A reader emailed me recently to remind me of this amusing document published by the National Association of Realtors in 2006: Home Price Analysis for Seattle-Tacoma-Bellevue (pdf).
With home prices rising strongly in most parts of the country, there has been widespread media coverage on the possibility of a housing market bust. A thorough analysis of the Seattle-Tacoma-Bellevue metro market, as detailed below, reveals that there is little danger of this. In fact, the local housing market is in excellent shape with a potential for significant housing equity gains, particularly for homebuyers who plan to remain in their house for the long run.
The amusing part about this is that by the time this was published in July 2006, home prices had peaked across much of the country, and were by no means “rising strongly” any more. But the NAR was never one to let facts get in the way of good propoganda.
Housing equity will most likely continue to accumulate to local homeowners. The equity gains under three price growth scenarios are presented below. One scenario assumes a historical conservative price appreciation of 1.5% above consumer price index inflation. With most credible inflation forecasts pegged at 2.5%, home prices can expect to rise by 4% per year under normal circumstances. The two other scenarios assume slightly below (1.5%) and slightly above (6.5%) the normal rate of appreciation.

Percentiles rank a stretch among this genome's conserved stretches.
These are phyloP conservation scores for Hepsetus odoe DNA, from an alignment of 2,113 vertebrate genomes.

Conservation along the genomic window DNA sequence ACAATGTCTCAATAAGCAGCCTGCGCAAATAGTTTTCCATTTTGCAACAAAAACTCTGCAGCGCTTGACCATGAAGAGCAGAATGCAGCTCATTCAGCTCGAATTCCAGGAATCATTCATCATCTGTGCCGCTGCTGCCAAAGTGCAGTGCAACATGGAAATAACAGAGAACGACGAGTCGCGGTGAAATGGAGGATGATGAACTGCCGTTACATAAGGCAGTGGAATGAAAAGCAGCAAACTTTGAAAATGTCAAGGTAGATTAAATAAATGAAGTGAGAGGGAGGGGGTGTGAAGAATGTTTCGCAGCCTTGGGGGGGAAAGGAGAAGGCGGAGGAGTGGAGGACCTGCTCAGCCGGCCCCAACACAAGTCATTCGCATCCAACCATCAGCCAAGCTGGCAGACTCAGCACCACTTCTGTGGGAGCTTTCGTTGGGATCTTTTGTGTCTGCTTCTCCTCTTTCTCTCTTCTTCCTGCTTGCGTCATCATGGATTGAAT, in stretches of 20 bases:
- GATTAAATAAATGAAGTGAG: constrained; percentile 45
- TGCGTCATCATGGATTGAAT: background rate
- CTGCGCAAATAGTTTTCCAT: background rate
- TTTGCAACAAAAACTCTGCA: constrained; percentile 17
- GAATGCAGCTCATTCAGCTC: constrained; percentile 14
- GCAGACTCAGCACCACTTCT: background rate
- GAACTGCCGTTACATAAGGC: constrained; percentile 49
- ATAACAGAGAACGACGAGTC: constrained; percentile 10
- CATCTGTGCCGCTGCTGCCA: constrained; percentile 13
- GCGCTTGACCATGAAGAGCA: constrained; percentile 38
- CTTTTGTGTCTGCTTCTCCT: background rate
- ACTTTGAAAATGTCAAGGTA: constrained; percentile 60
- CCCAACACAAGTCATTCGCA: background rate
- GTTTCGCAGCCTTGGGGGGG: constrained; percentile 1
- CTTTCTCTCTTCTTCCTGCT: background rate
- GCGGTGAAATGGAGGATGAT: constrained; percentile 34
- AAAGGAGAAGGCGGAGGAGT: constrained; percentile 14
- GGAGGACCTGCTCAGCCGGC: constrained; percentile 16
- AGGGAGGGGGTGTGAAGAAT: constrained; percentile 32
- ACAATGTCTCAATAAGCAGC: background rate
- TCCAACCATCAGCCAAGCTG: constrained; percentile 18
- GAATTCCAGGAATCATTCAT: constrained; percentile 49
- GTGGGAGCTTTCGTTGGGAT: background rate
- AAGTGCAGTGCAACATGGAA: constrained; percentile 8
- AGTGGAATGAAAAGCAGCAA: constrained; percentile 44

Heh, I love how the doomsday scenario in their “analysis” is a 1.5% rate of price appreciation. Oops.
I also especially enjoyed the obligitory Seattle is Special addition near the end:
Many non-quantifiable factors could be important for this metro market in determining home prices. Access to cultural life, the quality of museums, nearby local and national parks, water views, exclusive neighborhoods, weather, the international airport, city vibrancy, restaurants, and a host of other non-quantifiable factors could have an important influence on the overall pricing.
“Non-quantifiable factors.” Classic! Here’s what I had to say about their malarkey at the time:
All in all, what we have here is another disappointing showing from the NAR. If they’re going to have any chance of convincing a thinking person of a strong, resilient Seattle housing market, they’re going to have to come up with something more than this steaming pile of tired catchphrases and misleading statistics.
As it became obvious to everyone that home prices were falling like a rock, the NAR did try to come up with more, lobbing up a Hail Mary pass in 2008 with a “Building Wealth” campaign that desperately tried to convince people that “every market’s different,” and somehow your market would be special and immune.
This of course prompted me to produce my own parody version.
So how’s that “savings plan” working out for all the people who bought this BS from the NAR in 2006 and 2008?